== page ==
Castles of Mad King Ludwig: This is the follow-up to Ted Alspach’s hit game Suburbia (which has recently cracked the top 50 on the Geek: congrats, Ted!). I’ve only played Suburbia once, as a prototype, and I found all the information, in both my and my opponents’ displays, to be completely overwhelming, so I’ve never been tempted to try it again. Castles has less stuff going on, but unfortunately, I had similar problems. Basically, you’re building a castle composed of wacky buildings of different types, where each building has its own arbitrary list of which buildings it wants, and doesn’t want, to be connected to. My 50-something eyes had way too much trouble distinguishing the building icons from across the table (although, to be fair, my 30-something opponents didn’t seem to share that difficulty). Consequently, I just focused on my own display and pretty much ignored my fellow players. The problem with that is that you begin each turn by drawing and pricing seven buildings, and the central concept of the game is to take your opponents’ desires when coming up with the optimal prices. I tried to use common sense when pricing my choices, but needless to say, there were a few instances where an opponent was able to buy a building at a bargain price.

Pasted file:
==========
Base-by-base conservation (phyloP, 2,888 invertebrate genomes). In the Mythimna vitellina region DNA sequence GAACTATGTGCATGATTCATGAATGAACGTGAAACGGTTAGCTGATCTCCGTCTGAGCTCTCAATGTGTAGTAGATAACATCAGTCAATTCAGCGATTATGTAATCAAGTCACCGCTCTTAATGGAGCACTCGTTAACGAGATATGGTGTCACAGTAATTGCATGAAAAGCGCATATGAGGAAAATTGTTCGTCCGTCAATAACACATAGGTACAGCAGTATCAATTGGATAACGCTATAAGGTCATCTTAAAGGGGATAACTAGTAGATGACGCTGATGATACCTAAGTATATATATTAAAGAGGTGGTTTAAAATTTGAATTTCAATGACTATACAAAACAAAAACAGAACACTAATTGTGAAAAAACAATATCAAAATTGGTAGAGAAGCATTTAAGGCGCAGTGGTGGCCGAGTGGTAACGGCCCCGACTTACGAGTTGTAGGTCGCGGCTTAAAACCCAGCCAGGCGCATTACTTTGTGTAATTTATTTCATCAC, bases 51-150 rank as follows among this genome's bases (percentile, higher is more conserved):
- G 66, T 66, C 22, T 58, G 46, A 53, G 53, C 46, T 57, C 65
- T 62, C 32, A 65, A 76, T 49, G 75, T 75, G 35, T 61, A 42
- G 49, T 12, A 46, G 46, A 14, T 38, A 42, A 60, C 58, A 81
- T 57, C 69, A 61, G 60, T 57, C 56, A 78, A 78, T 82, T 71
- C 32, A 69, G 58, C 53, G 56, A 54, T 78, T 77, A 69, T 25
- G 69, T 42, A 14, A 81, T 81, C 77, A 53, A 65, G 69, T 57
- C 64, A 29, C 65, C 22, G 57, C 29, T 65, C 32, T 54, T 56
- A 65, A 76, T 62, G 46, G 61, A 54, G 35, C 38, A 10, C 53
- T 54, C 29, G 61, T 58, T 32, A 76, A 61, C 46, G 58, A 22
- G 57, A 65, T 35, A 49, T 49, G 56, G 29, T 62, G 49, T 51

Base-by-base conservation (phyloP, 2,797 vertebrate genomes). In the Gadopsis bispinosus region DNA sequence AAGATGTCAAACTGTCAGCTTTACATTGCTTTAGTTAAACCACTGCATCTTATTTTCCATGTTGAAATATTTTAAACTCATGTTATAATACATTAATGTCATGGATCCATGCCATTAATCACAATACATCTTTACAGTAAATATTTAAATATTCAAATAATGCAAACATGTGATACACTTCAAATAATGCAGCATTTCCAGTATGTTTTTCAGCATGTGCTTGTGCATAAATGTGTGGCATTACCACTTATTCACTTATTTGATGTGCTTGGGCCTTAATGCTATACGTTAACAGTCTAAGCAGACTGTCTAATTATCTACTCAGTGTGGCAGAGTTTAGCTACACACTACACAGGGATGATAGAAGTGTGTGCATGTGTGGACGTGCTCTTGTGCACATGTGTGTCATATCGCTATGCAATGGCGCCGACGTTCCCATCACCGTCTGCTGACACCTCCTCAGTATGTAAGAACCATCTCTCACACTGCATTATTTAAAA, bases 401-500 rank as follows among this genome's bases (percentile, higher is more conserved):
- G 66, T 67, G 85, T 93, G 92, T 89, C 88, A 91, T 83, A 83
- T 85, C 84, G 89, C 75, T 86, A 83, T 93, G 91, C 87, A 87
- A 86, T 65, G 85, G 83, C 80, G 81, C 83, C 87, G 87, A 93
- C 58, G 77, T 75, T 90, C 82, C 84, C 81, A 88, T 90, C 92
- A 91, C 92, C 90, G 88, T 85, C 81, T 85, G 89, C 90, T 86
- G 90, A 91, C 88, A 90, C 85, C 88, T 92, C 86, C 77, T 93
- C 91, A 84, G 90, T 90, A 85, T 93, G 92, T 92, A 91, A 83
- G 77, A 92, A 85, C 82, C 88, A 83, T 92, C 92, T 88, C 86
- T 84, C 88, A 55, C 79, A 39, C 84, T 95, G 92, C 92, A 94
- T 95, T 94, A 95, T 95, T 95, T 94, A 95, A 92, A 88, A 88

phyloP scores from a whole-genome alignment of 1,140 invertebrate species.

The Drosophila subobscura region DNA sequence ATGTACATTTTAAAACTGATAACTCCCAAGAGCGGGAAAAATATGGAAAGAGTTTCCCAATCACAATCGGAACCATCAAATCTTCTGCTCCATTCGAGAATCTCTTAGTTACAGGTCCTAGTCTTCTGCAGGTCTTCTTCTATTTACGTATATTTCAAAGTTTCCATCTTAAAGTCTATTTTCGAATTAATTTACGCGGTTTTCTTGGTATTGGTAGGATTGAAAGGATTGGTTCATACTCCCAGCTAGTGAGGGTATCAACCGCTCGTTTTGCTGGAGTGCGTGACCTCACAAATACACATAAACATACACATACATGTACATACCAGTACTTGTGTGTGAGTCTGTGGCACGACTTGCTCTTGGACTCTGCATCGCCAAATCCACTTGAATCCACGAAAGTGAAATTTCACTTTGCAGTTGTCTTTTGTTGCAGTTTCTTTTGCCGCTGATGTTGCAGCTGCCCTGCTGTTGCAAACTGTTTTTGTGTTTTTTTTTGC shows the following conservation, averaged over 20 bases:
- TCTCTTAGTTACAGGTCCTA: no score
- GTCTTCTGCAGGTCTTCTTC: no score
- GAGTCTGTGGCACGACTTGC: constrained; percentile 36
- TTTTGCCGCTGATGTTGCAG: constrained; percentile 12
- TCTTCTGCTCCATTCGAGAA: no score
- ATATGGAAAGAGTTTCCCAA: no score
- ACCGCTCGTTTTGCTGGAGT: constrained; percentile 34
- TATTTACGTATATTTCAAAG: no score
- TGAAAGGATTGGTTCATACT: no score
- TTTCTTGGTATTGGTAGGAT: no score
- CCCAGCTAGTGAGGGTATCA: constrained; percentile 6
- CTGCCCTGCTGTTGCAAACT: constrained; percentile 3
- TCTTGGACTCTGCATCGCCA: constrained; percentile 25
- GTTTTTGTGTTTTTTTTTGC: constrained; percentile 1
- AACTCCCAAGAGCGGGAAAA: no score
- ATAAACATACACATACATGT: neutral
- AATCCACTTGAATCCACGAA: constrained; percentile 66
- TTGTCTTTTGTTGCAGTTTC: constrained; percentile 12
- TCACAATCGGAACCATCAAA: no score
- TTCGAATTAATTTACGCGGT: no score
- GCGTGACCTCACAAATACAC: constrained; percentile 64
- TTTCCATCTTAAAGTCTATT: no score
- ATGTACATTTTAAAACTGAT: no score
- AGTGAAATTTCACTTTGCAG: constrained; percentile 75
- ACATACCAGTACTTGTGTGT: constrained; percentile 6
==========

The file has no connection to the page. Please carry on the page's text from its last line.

In addition to my inability to take in all the details, there appears to be a reasonably high luck factor in the game, both from when buildings are exposed and from which bonus cards you draw. It all adds up to a game that I’m not that anxious to play again.
If you’ve been following these articles, you may have noticed a disturbing pattern of games whose level of detail seem to overwhelm me. On the one hand, I’d say that there’s been a recent trend of games that utilize heaps of details, as opposed to designs that derive their complexity from the depth of their more elegant mechanics. However, it’s also made me wonder if perhaps my fading eyes and/or my aging brain might be restricting the number of titles that I’m able to appreciate. I will say that I don’t have any problem judging an opponent’s position at a glance in older games like Puerto Rico or Castles of Burgundy. But the number of times this has happened over the past month is a bit disquieting. Even if it is the case, there continues to be plenty of new games that I do enjoy, so I’m not ready to head for the Old Gamer’s Home just yet. I’m hoping it won’t be a problem for many years, but it’s something to keep an eye on. In the meantime, I’ll steer clear of Mad King Ludwig, while congratulating Ted (and Dale!) for what appears to be another hit design.
Coup: Guatemala 1954: I’m not a big fan of Social Deduction games. One of the few I’m willing to play is Coup, mostly because it’s simple, it’s fast, and for some reason I’m pretty good at it (I usually avoid risky moves and accusations early on, letting my opponents do the dirty work for me). Anyway, this is a standalone, expanded version of Coup, by the same designer, which contains 25 roles, instead of the original’s 5 roles. The roles are arranged in 5 categories and each game, you choose one role from each category. Other than that, the game is pretty much the same.